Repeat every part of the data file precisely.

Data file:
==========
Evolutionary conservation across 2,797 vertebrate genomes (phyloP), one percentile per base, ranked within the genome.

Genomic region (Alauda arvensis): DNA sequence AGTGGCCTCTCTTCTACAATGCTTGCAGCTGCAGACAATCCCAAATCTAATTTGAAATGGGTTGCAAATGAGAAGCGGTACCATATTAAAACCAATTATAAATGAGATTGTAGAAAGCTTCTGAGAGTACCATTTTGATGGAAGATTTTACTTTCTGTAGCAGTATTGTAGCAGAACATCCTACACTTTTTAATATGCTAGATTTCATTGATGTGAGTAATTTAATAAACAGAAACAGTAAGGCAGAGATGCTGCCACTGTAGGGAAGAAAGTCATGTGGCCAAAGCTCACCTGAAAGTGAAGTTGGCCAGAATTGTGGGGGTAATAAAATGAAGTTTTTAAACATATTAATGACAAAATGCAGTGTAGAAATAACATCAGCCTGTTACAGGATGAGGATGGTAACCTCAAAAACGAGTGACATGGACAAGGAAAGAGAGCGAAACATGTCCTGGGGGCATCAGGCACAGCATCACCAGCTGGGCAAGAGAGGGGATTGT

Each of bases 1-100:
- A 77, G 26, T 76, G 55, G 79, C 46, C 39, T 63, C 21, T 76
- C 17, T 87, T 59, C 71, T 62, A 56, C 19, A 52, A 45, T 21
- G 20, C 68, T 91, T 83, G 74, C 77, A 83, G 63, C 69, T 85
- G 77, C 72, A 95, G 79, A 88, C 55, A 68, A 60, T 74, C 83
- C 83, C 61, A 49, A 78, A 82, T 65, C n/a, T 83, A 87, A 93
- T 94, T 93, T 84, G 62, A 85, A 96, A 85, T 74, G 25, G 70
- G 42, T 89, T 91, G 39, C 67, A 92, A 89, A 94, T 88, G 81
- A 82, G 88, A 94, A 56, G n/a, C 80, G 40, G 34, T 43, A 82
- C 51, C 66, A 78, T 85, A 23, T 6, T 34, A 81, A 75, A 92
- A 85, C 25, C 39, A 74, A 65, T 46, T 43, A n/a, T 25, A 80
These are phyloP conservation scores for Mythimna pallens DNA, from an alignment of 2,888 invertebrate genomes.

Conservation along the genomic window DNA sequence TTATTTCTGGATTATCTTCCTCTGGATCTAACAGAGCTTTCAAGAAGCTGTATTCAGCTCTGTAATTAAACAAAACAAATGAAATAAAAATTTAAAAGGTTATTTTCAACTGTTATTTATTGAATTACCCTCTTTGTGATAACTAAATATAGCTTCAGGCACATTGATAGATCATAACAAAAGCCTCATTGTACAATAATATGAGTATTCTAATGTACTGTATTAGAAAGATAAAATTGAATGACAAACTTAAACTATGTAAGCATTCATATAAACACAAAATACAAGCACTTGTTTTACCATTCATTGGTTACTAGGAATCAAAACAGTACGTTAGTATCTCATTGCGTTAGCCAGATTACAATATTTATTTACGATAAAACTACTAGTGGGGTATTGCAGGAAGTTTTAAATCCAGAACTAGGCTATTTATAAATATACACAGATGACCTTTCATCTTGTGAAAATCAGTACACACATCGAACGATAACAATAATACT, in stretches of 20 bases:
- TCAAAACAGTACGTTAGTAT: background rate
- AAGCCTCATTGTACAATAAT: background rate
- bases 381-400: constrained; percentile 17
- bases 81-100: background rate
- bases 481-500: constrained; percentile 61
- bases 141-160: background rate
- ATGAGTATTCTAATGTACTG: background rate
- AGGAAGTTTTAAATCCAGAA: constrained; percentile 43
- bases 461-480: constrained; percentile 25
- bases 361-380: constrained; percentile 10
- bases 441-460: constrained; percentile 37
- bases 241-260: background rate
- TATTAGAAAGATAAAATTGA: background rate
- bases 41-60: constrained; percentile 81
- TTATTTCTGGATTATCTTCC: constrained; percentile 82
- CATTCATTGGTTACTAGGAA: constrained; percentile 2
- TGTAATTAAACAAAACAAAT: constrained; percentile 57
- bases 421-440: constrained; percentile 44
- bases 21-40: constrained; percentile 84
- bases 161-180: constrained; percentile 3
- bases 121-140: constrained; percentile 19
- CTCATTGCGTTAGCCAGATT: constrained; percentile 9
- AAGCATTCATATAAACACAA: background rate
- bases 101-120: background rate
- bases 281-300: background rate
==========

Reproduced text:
Evolutionary conservation across 2,797 vertebrate genomes (phyloP), one percentile per base, ranked within the genome.

Genomic region (Alauda arvensis): DNA sequence AGTGGCCTCTCTTCTACAATGCTTGCAGCTGCAGACAATCCCAAATCTAATTTGAAATGGGTTGCAAATGAGAAGCGGTACCATATTAAAACCAATTATAAATGAGATTGTAGAAAGCTTCTGAGAGTACCATTTTGATGGAAGATTTTACTTTCTGTAGCAGTATTGTAGCAGAACATCCTACACTTTTTAATATGCTAGATTTCATTGATGTGAGTAATTTAATAAACAGAAACAGTAAGGCAGAGATGCTGCCACTGTAGGGAAGAAAGTCATGTGGCCAAAGCTCACCTGAAAGTGAAGTTGGCCAGAATTGTGGGGGTAATAAAATGAAGTTTTTAAACATATTAATGACAAAATGCAGTGTAGAAATAACATCAGCCTGTTACAGGATGAGGATGGTAACCTCAAAAACGAGTGACATGGACAAGGAAAGAGAGCGAAACATGTCCTGGGGGCATCAGGCACAGCATCACCAGCTGGGCAAGAGAGGGGATTGT

Each of bases 1-100:
- A 77, G 26, T 76, G 55, G 79, C 46, C 39, T 63, C 21, T 76
- C 17, T 87, T 59, C 71, T 62, A 56, C 19, A 52, A 45, T 21
- G 20, C 68, T 91, T 83, G 74, C 77, A 83, G 63, C 69, T 85
- G 77, C 72, A 95, G 79, A 88, C 55, A 68, A 60, T 74, C 83
- C 83, C 61, A 49, A 78, A 82, T 65, C n/a, T 83, A 87, A 93
- T 94, T 93, T 84, G 62, A 85, A 96, A 85, T 74, G 25, G 70
- G 42, T 89, T 91, G 39, C 67, A 92, A 89, A 94, T 88, G 81
- A 82, G 88, A 94, A 56, G n/a, C 80, G 40, G 34, T 43, A 82
- C 51, C 66, A 78, T 85, A 23, T 6, T 34, A 81, A 75, A 92
- A 85, C 25, C 39, A 74, A 65, T 46, T 43, A n/a, T 25, A 80
These are phyloP conservation scores for Mythimna pallens DNA, from an alignment of 2,888 invertebrate genomes.

Conservation along the genomic window DNA sequence TTATTTCTGGATTATCTTCCTCTGGATCTAACAGAGCTTTCAAGAAGCTGTATTCAGCTCTGTAATTAAACAAAACAAATGAAATAAAAATTTAAAAGGTTATTTTCAACTGTTATTTATTGAATTACCCTCTTTGTGATAACTAAATATAGCTTCAGGCACATTGATAGATCATAACAAAAGCCTCATTGTACAATAATATGAGTATTCTAATGTACTGTATTAGAAAGATAAAATTGAATGACAAACTTAAACTATGTAAGCATTCATATAAACACAAAATACAAGCACTTGTTTTACCATTCATTGGTTACTAGGAATCAAAACAGTACGTTAGTATCTCATTGCGTTAGCCAGATTACAATATTTATTTACGATAAAACTACTAGTGGGGTATTGCAGGAAGTTTTAAATCCAGAACTAGGCTATTTATAAATATACACAGATGACCTTTCATCTTGTGAAAATCAGTACACACATCGAACGATAACAATAATACT, in stretches of 20 bases:
- TCAAAACAGTACGTTAGTAT: background rate
- AAGCCTCATTGTACAATAAT: background rate
- bases 381-400: constrained; percentile 17
- bases 81-100: background rate
- bases 481-500: constrained; percentile 61
- bases 141-160: background rate
- ATGAGTATTCTAATGTACTG: background rate
- AGGAAGTTTTAAATCCAGAA: constrained; percentile 43
- bases 461-480: constrained; percentile 25
- bases 361-380: constrained; percentile 10
- bases 441-460: constrained; percentile 37
- bases 241-260: background rate
- TATTAGAAAGATAAAATTGA: background rate
- bases 41-60: constrained; percentile 81
- TTATTTCTGGATTATCTTCC: constrained; percentile 82
- CATTCATTGGTTACTAGGAA: constrained; percentile 2
- TGTAATTAAACAAAACAAAT: constrained; percentile 57
- bases 421-440: constrained; percentile 44
- bases 21-40: constrained; percentile 84
- bases 161-180: constrained; percentile 3
- bases 121-140: constrained; percentile 19
- CTCATTGCGTTAGCCAGATT: constrained; percentile 9
- AAGCATTCATATAAACACAA: background rate
- bases 101-120: background rate
- bases 281-300: background rate